Fox News host Tucker Carlson sat down with Kurt Eichenwald, a senior writer for Newsweek, on his eponymous show Thursday night, and it's safe to say the conversation went off the rails pretty quickly. In fact, about halfway through their talk, Carlson called it "a little nutty."
The Fox anchor clearly began the interview with an ax to grind, calling into question the apparent "partisan turn" Eichenwald took when President-elect Donald Trump rose to political stardom last year.
Right off the bat, Carlson started grilling the Newsweek writer about tweets he sent out over the course of the election, most of which were clearly critical of Trump and his supporters. "That sounds pretty partisan to me," the Fox host said of the paraphrased tweets he presented to Eichenwald.
Eichenwald accused Carlson of taking his words out of context and then hoisted up a huge white binder full of paper with the title "Tucker Carlson Falsehoods" emblazoned on the front cover. Despite frequent threats to use what was in the book against Carlson, Eichenwald never actually opened the binder, so there's no telling what was in it.
"I can sit here and I can read them to you one at a time," Eichenwald threatened, holding the ominous binder in the air. "And we can talk about what you have to say, or you can give me an example of what you are talking about."
When he finally allowed Carlson enough time to speak, the Fox host asked Eichenwald about his absolutely baseless September claim that Trump was "institutionalized in a mental hospital for a nervous breakdown in 1990."
"Do you see a little irony that, on one day, you're criticizing the press for being lazy and inaccurate, and, the next day you, yourself, are being lazy and inaccurate?" Carlson asked.
Eichenwald jabbed Carlson for the way he phrased the question, saying a "real journalist" would ask why he sent the tweet instead of pressing him on his apparent bias.
At that point, Eichenwald delved into an exhaustive explanation, sharing myriad details about his history of covering the president-elect, ultimately telling Carlson that, at some point, he obtained medical records showing the billionaire businessman was once on a "heavy prescription for an amphetamine derivative."
But Carlson interjected: "Was he in a mental hospital or not in 1990? You allege that he was. Was he or wasn't he? He wasn't, was he?"
The two men went back and forth, speaking over one another for several minutes, as Eichenwald refused to answer the question but instead chose to filibuster about how Carlson wouldn't let him answer the question.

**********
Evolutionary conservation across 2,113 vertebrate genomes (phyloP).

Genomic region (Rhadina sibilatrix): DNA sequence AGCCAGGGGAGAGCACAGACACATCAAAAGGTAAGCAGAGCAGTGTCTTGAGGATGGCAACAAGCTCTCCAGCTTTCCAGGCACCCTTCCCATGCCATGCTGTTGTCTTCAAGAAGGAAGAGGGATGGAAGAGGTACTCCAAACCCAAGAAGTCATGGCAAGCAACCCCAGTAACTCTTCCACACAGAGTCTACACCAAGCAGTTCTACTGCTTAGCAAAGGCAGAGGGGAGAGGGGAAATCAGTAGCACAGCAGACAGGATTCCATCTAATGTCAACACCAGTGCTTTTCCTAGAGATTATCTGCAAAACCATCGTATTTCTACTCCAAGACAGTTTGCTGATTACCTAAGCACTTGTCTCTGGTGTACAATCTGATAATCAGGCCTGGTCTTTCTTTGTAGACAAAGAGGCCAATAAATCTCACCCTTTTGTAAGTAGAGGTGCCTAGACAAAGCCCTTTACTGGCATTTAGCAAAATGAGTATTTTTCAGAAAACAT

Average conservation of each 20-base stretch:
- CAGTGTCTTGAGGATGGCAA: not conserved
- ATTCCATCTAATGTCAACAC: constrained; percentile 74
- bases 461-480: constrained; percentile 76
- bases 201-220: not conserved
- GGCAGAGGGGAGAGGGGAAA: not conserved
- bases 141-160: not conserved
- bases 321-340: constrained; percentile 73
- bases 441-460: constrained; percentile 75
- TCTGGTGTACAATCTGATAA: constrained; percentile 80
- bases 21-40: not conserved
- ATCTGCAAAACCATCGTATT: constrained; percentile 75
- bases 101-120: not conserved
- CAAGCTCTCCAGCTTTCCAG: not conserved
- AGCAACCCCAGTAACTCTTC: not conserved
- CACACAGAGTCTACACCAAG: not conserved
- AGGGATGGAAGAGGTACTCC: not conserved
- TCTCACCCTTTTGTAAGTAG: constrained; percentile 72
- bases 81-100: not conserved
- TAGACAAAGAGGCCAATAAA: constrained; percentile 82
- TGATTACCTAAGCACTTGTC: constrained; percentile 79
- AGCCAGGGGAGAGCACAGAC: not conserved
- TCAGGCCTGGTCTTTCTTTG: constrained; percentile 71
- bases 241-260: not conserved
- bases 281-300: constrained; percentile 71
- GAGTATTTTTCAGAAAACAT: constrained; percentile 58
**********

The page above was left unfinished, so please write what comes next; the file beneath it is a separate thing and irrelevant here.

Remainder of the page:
"If you don't like the answer, don't have guests, but I would really like to answer your question," he told the Fox host, despite the fact that he never did answer the question being asked.
From there, the interview took a bizarre turn. After Carlson asked his question once more — "Was he in a mental hospital in 1990 as you allege or was he not?" — and gave Eichenwald room to talk, the Newsweek writer shot back, "You are trying to stop me from giving the answer."
With the discussion clearly going nowhere, Carlson admitted their conversation was "a little nutty," later adding, "I have never had an interview like this in my life."
"I can't imagine negotiating something with you," Carlson said, laughing hysterically. "I would go crazy."
In the final moments of the interview, Eichenwald turned randomly to "a message I have got for people from the CIA," which over the weekend reported that Russia hacked the election. But when Carlson asked him what the message was, he never actually shared it.
Eichenwald later took to Twitter to try to relay the message he failed to deliver to Carlson but said he could not find the note that had the message on it.
In response to that tweet, one cruel Twitter user sent a flashing gif to the Newsweek reporter, saying he deserved a seizure for his comments. Eichenwald's wife replied to that tweet, saying her husband suffered a seizure as a result of the gif.
Eichenwald has not been on Twitter since his wife's tweet was published late Thursday night.